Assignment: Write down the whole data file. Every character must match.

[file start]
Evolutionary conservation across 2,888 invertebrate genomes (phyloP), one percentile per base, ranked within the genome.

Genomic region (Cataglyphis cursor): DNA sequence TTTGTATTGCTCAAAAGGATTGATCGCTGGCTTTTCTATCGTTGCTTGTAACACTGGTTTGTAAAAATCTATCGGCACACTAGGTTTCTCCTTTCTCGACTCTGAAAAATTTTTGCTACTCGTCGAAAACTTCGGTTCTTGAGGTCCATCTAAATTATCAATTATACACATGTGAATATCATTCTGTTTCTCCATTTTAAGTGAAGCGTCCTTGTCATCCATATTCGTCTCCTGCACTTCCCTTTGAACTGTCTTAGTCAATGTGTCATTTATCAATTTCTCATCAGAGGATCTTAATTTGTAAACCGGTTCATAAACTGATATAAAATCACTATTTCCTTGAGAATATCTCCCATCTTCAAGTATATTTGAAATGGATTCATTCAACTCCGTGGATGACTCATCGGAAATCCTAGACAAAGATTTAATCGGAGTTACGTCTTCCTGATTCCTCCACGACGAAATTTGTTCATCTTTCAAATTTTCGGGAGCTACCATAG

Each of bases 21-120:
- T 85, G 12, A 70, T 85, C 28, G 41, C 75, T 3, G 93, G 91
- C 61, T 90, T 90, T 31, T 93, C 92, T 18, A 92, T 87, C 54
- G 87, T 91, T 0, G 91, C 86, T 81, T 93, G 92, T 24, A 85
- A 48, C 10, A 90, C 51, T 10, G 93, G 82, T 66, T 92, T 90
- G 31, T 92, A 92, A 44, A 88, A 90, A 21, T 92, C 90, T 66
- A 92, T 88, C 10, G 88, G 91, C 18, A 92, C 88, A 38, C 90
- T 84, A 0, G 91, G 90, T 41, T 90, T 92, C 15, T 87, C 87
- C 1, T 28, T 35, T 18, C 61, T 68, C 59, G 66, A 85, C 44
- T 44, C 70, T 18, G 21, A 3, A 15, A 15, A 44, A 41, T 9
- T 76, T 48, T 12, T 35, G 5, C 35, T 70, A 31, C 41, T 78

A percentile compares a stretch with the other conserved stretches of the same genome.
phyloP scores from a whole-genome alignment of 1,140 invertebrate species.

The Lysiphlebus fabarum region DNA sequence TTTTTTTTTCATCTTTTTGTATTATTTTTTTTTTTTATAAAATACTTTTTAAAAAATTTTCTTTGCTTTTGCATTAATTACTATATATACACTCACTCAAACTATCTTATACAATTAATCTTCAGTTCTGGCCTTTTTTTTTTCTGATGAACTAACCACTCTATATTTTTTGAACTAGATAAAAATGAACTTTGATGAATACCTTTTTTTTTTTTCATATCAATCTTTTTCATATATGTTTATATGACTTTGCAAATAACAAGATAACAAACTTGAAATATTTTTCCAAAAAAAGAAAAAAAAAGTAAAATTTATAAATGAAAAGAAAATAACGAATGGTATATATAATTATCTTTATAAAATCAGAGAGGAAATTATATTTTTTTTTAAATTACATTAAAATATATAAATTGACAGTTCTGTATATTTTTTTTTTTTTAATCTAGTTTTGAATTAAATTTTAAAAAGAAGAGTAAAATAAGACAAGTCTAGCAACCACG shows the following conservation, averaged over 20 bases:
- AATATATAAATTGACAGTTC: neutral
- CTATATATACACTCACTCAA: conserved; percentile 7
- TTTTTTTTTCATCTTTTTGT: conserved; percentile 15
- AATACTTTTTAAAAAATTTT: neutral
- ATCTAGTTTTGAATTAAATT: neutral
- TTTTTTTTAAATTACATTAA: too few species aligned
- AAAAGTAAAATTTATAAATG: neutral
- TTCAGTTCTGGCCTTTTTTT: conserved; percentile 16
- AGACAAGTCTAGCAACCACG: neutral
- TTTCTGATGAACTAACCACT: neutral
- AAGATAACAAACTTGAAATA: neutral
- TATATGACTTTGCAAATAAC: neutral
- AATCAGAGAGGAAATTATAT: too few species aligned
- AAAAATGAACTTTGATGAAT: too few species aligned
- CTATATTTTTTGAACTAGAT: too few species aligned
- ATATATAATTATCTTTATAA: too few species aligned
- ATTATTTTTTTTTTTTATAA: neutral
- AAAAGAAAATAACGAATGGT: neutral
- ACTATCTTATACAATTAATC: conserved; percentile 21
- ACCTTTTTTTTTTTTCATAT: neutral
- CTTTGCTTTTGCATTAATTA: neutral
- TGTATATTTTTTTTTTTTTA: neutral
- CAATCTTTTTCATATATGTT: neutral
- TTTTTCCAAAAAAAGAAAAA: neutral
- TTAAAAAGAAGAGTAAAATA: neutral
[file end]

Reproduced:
Evolutionary conservation across 2,888 invertebrate genomes (phyloP), one percentile per base, ranked within the genome.

Genomic region (Cataglyphis cursor): DNA sequence TTTGTATTGCTCAAAAGGATTGATCGCTGGCTTTTCTATCGTTGCTTGTAACACTGGTTTGTAAAAATCTATCGGCACACTAGGTTTCTCCTTTCTCGACTCTGAAAAATTTTTGCTACTCGTCGAAAACTTCGGTTCTTGAGGTCCATCTAAATTATCAATTATACACATGTGAATATCATTCTGTTTCTCCATTTTAAGTGAAGCGTCCTTGTCATCCATATTCGTCTCCTGCACTTCCCTTTGAACTGTCTTAGTCAATGTGTCATTTATCAATTTCTCATCAGAGGATCTTAATTTGTAAACCGGTTCATAAACTGATATAAAATCACTATTTCCTTGAGAATATCTCCCATCTTCAAGTATATTTGAAATGGATTCATTCAACTCCGTGGATGACTCATCGGAAATCCTAGACAAAGATTTAATCGGAGTTACGTCTTCCTGATTCCTCCACGACGAAATTTGTTCATCTTTCAAATTTTCGGGAGCTACCATAG

Each of bases 21-120:
- T 85, G 12, A 70, T 85, C 28, G 41, C 75, T 3, G 93, G 91
- C 61, T 90, T 90, T 31, T 93, C 92, T 18, A 92, T 87, C 54
- G 87, T 91, T 0, G 91, C 86, T 81, T 93, G 92, T 24, A 85
- A 48, C 10, A 90, C 51, T 10, G 93, G 82, T 66, T 92, T 90
- G 31, T 92, A 92, A 44, A 88, A 90, A 21, T 92, C 90, T 66
- A 92, T 88, C 10, G 88, G 91, C 18, A 92, C 88, A 38, C 90
- T 84, A 0, G 91, G 90, T 41, T 90, T 92, C 15, T 87, C 87
- C 1, T 28, T 35, T 18, C 61, T 68, C 59, G 66, A 85, C 44
- T 44, C 70, T 18, G 21, A 3, A 15, A 15, A 44, A 41, T 9
- T 76, T 48, T 12, T 35, G 5, C 35, T 70, A 31, C 41, T 78

A percentile compares a stretch with the other conserved stretches of the same genome.
phyloP scores from a whole-genome alignment of 1,140 invertebrate species.

The Lysiphlebus fabarum region DNA sequence TTTTTTTTTCATCTTTTTGTATTATTTTTTTTTTTTATAAAATACTTTTTAAAAAATTTTCTTTGCTTTTGCATTAATTACTATATATACACTCACTCAAACTATCTTATACAATTAATCTTCAGTTCTGGCCTTTTTTTTTTCTGATGAACTAACCACTCTATATTTTTTGAACTAGATAAAAATGAACTTTGATGAATACCTTTTTTTTTTTTCATATCAATCTTTTTCATATATGTTTATATGACTTTGCAAATAACAAGATAACAAACTTGAAATATTTTTCCAAAAAAAGAAAAAAAAAGTAAAATTTATAAATGAAAAGAAAATAACGAATGGTATATATAATTATCTTTATAAAATCAGAGAGGAAATTATATTTTTTTTTAAATTACATTAAAATATATAAATTGACAGTTCTGTATATTTTTTTTTTTTTAATCTAGTTTTGAATTAAATTTTAAAAAGAAGAGTAAAATAAGACAAGTCTAGCAACCACG shows the following conservation, averaged over 20 bases:
- AATATATAAATTGACAGTTC: neutral
- CTATATATACACTCACTCAA: conserved; percentile 7
- TTTTTTTTTCATCTTTTTGT: conserved; percentile 15
- AATACTTTTTAAAAAATTTT: neutral
- ATCTAGTTTTGAATTAAATT: neutral
- TTTTTTTTAAATTACATTAA: too few species aligned
- AAAAGTAAAATTTATAAATG: neutral
- TTCAGTTCTGGCCTTTTTTT: conserved; percentile 16
- AGACAAGTCTAGCAACCACG: neutral
- TTTCTGATGAACTAACCACT: neutral
- AAGATAACAAACTTGAAATA: neutral
- TATATGACTTTGCAAATAAC: neutral
- AATCAGAGAGGAAATTATAT: too few species aligned
- AAAAATGAACTTTGATGAAT: too few species aligned
- CTATATTTTTTGAACTAGAT: too few species aligned
- ATATATAATTATCTTTATAA: too few species aligned
- ATTATTTTTTTTTTTTATAA: neutral
- AAAAGAAAATAACGAATGGT: neutral
- ACTATCTTATACAATTAATC: conserved; percentile 21
- ACCTTTTTTTTTTTTCATAT: neutral
- CTTTGCTTTTGCATTAATTA: neutral
- TGTATATTTTTTTTTTTTTA: neutral
- CAATCTTTTTCATATATGTT: neutral
- TTTTTCCAAAAAAAGAAAAA: neutral
- TTAAAAAGAAGAGTAAAATA: neutral